PORT ANGELES — A Quileute tribal member sobbed quietly Tuesday as she pleaded guilty to homicide by abuse for killing a 2½-year-old family member in November 2016.
Ramona Jean Ward, 46, of Forks could be sentenced to 20 to 26½ years when Superior Court Judge Christopher Melly decides her prison term June 4 — the same day Ward was to begin a six-day trial with testimony scheduled against her by her daughter, Michelle Ann Ward, 29.
A charge of second-degree murder-domestic violence against Ramona Ward was dismissed in return for Ramona Ward’s guilty plea to homicide by abuse-domestic violence with special allegations involving a vulnerable victim and a position of trust.
Isaac was the 2½-year-old son of her daughter Michelle’s cousin, a boy described in court documents as primarily using grunts and gestures to communicate. Michelle had put the boy under her mother’s care while she worked.
Isaac, who would have had his fourth birthday May 18, was found unresponsive Nov. 9, 2016, at Ramona Ward’s three-bedroom Calawah Way mobile home, where seven children and three adults lived, including Ramona Ward and Michelle Ward.
An autopsy determined Isaac died of blunt-force trauma to the head.
Michelle Ward, a former Quileute tribe social services worker, had custody of Isaac under authority from Quileute Indian Child Welfare Services.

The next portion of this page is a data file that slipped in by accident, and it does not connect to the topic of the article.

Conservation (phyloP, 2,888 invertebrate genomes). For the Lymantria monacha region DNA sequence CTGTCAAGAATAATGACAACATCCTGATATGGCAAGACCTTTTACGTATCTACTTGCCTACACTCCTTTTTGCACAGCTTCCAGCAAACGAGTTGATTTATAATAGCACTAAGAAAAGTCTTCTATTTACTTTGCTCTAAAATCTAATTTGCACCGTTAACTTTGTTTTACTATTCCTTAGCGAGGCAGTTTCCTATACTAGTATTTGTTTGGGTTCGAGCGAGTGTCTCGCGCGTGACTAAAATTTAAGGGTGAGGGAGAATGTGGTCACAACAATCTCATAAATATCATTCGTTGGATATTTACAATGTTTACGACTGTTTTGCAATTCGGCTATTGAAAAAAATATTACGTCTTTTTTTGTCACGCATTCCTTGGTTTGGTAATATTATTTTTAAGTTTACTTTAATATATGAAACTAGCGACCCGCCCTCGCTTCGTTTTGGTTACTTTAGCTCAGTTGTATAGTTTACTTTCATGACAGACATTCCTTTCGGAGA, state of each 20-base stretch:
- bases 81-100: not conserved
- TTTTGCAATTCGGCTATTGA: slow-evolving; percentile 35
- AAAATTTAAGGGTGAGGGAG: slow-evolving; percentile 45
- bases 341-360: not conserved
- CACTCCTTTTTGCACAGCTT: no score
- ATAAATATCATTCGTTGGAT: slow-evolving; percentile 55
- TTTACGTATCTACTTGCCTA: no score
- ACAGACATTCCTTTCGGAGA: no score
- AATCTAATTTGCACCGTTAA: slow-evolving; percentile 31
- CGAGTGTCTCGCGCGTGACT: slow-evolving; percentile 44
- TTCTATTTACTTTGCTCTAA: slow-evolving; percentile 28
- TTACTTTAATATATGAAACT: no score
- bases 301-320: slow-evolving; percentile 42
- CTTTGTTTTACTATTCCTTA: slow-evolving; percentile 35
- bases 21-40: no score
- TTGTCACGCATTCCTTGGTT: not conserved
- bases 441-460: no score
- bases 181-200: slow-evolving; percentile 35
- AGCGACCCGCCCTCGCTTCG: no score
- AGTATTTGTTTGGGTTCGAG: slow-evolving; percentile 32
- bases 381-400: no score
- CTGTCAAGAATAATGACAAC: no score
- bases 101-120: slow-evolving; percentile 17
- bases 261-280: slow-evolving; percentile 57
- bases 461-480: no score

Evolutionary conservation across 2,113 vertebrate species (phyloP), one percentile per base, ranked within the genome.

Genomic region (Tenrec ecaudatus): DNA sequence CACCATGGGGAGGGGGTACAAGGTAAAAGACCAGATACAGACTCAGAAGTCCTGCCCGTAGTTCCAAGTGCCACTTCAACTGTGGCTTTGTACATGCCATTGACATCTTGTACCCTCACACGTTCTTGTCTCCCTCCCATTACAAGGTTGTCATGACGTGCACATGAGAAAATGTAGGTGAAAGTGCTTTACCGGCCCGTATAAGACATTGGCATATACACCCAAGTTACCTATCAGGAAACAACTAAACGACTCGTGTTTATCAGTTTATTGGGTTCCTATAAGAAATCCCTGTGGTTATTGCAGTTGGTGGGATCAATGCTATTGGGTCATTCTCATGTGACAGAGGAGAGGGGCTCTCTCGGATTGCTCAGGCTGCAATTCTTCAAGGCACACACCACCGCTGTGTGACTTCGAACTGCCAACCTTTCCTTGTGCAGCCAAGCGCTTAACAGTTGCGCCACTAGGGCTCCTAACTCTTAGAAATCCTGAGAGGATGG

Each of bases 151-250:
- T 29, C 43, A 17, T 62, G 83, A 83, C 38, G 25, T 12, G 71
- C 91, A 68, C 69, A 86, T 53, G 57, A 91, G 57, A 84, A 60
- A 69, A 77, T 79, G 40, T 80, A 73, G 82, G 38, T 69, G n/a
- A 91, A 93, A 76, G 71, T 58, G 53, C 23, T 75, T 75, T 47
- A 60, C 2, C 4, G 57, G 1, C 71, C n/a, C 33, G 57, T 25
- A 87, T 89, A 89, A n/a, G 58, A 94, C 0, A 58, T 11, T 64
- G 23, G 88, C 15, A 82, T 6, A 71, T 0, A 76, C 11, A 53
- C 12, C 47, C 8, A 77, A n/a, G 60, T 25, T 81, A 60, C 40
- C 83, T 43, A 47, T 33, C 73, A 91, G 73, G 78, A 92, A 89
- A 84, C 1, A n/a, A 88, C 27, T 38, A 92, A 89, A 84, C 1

She avoided prosecution and potential jail time on a second-degree manslaughter charge under a plea agreement with the prosecuting attorney’s office.
She agreed to testify against her mother in return for pleading guilty to second-degree criminal mistreatment and to solicitation to deliver a controlled substance, oxycodone, to her mother, who told authorities she had an “extreme addiction” to the drug.
Michelle Ward, who has a May 31 status hearing, will be sentenced after her mother is sentenced.
Michelle Ward could spend three to six months in a residential drug and alcohol treatment center followed by 24 months of probation, and receive no prison time.
Authorities found visible traces of blood in various forms throughout the Calawah Way home where the mother and daughter lived.
Michelle Ward said she never saw her mother abuse Isaac and that “when she would return home from a long day she would go straight to her bedroom without seeing any of the other children,” according to court records.
After Ramona Ward called 9-1-1 to report Isaac as unresponsive Nov. 9, 2016, he was airlifted to Harborview Medical Center and pronounced dead two days later.
When Isaac was found at about 2:30 p.m. Nov. 9 by a sheriff’s deputy and examined by emergency response and West End medical personnel, the boy had sores and scratches all over his body, authorities said.
The boy had a distended stomach, a low blood count, a forehead bruise, multiple head sores, scratches inside his ears, facial and neck scratches, and “scars all over his body,” according to court records.
A doctor with the Child Protection Team at Seattle Children’s hospital described his injuries as “evidence of ‘torture’ over a period of time.”
The doctor said Isaac had bleeding in his eyes consistent with severe head trauma and swelling in his brain.
Ramona Ward said she had been physically abusing the boy about once every four days for about two months because she was frustrated with him.
She said she considered Isaac one of her grandchildren.
Senior Staff Writer Paul Gottlieb can be reached at 360-452-2345, ext. 55650, or at [email protected].